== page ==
The introduction was led by the CEO, Rick Braddy, that gave us a company overview.
He had a long experience on Cytrix, noticing that virtual desktop running Windows needed a very large number of IOPS to feed the system. This was (is) true also in a VMware environment, but, as you can imagine, this kind of storage is quite expensive
The concept on which SoftNAS is based is that “storage is not just a bunch of disks”.
The business model is subscription so no upfront needed subscription based.
Data are no more datacenter-centric, but moving across several DC around the globe, on SaaS app, multiple cloud providers not necessarily public. Manage and control these data is hard and critical: “FABRIC for BUSINESS DATA” is the paradigm.
SoftNAS Cloud is a “Data control and Management Platform”, it means a pre-integrated set of capabilities and tools to manage a very large amount of data natively on the cloud, no more locally. This set is a dedicated Data on-Ramp to the cloud (ideally, a full cloud, more realistically a hybrid solution). I’d like to underline that it’s based on an open source project.
The product will take care of 4 kind of problems:
SoftNAS Cloud integrates the following storage sources using the technology shown in the ring:
This image is full of technology, really, integrating all of them has been an impressive work, especially if paired with an easiness of management, kind of drag&drop Java-driven, and this is one of the open source project.
A summary of what previously shown, in a layered way:
So, the core is an open architecture, SoftNAS leverages this architecture automating and integrating all the single components. APIs are part of this process.
Twitter, http, https, hadooop, webservices, redshift, s3, azure, the list is long, could contribute to this amount of data to manage.
After Rick, John-Marc Clark took the stage, illustrating in a deeper detail the product.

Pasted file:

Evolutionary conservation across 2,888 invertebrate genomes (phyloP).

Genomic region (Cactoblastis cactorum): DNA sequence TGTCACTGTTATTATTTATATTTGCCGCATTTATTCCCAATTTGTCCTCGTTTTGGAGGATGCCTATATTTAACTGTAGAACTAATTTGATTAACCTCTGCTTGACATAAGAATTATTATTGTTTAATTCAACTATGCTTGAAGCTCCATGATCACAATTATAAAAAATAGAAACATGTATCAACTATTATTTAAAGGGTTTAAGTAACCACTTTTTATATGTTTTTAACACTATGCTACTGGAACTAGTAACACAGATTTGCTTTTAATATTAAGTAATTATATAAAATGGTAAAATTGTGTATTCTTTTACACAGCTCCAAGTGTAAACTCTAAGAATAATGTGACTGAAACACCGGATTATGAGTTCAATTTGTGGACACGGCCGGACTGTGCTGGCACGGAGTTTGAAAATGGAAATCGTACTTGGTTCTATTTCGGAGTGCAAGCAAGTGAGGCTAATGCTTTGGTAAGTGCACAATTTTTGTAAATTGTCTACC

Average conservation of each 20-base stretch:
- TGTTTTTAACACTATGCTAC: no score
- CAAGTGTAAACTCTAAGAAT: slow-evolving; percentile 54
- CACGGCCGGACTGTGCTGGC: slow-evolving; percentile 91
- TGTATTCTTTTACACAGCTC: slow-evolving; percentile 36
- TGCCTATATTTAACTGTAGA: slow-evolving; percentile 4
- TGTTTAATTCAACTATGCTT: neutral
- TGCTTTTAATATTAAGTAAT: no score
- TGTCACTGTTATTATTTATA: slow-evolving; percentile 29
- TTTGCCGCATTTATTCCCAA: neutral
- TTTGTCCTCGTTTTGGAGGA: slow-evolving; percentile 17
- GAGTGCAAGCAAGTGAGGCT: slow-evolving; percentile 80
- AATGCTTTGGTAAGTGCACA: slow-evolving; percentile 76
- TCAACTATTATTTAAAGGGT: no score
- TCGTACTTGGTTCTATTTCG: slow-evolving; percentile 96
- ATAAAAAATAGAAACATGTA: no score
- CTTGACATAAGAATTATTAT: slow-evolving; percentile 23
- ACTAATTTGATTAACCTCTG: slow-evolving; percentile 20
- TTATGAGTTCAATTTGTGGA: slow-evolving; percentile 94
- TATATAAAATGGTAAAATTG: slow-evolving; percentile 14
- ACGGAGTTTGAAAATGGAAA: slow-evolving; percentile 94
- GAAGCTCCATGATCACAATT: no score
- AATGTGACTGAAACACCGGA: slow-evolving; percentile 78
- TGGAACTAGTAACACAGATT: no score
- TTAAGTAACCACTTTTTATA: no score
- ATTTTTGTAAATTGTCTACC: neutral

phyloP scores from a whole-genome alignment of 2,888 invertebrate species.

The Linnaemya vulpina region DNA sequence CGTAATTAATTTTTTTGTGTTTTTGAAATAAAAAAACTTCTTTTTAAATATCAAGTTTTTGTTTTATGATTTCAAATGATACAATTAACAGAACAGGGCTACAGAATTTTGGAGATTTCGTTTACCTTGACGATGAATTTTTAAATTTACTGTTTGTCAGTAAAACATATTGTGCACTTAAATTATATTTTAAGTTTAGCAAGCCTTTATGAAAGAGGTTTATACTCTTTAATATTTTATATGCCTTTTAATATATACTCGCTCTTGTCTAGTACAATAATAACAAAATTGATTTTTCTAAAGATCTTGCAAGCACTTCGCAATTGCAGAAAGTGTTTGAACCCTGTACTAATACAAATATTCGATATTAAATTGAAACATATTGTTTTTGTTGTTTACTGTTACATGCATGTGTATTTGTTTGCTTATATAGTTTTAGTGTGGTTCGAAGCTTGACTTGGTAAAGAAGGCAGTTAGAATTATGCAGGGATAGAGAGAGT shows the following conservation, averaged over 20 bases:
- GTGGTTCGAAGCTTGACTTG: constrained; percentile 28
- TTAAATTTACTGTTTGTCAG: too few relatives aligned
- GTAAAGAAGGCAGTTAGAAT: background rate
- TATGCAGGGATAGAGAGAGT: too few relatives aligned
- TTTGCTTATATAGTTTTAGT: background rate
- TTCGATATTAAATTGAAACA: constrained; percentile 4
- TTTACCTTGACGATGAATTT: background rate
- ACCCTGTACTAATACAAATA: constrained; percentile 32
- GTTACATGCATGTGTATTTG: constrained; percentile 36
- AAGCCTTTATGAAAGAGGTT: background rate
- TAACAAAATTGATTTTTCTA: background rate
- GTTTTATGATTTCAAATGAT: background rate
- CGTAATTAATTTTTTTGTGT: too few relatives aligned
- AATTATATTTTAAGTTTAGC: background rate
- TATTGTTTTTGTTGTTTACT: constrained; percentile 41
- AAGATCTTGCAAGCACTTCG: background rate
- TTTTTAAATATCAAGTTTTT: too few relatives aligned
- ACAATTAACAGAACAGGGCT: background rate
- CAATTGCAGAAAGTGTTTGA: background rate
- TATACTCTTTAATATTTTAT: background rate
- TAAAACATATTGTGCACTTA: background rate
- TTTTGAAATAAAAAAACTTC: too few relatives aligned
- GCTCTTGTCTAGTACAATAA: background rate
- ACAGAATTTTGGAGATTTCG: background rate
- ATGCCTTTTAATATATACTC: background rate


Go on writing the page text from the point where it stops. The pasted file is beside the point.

SoftNAS Cloud product is based on the Open ZFS file system (a good post about it from Stephen Foskett here), an open source project, and on Apache NiFi, another open source project, a system built to automate flow of data between platforms running in a Java environment.
First goal: avoid cloud vendor locking, giving the user a freedom in choose the best kind of storage at the price and performances he needs, including any on-premises storage.
A lot of problems that companies encounter approaching the cloud are file-system related, mainly for performance degradations and cost to solve it. IoT and machine learning add another level of complexity when moving these data to the cloud – this is much more a Data as a service rather than a Storage as a service. As Joep stated during his presentation, that’s more a consulting solution rather than a technology solution, helping companies moving their workload (not just storage, but more generally data) to the cloud.
One of the goals that Ultrafast supply is to let this migration from and to the cloud, from and to on-premises systems, faster. Same across clouds.
Another primary goal accomplished by the product is make an object storage performant nearly as a block one.
To summarize, customers encountered different problems moving to the cloud, to be solved, by SoftNAS point of view, through 3 different editions of the product: Essential, Enterprise and Platinum. Details are shown below:
In very few words, the essentials edition is dedicated to the companies that need to move to the cloud backups, DR, object storage and so on. Enterprise is for customer that chose to move their main data to the cloud, the production ones with no recoding of their apps. Last, Platinum, is for all data, a complete integration and automation of the company premises with the cloud in the perspective of moving these data across cloud and on-premises – a complete hybrid solution.
We could consider this product as a Private Cloud NAS.
(Second and last part coming soon).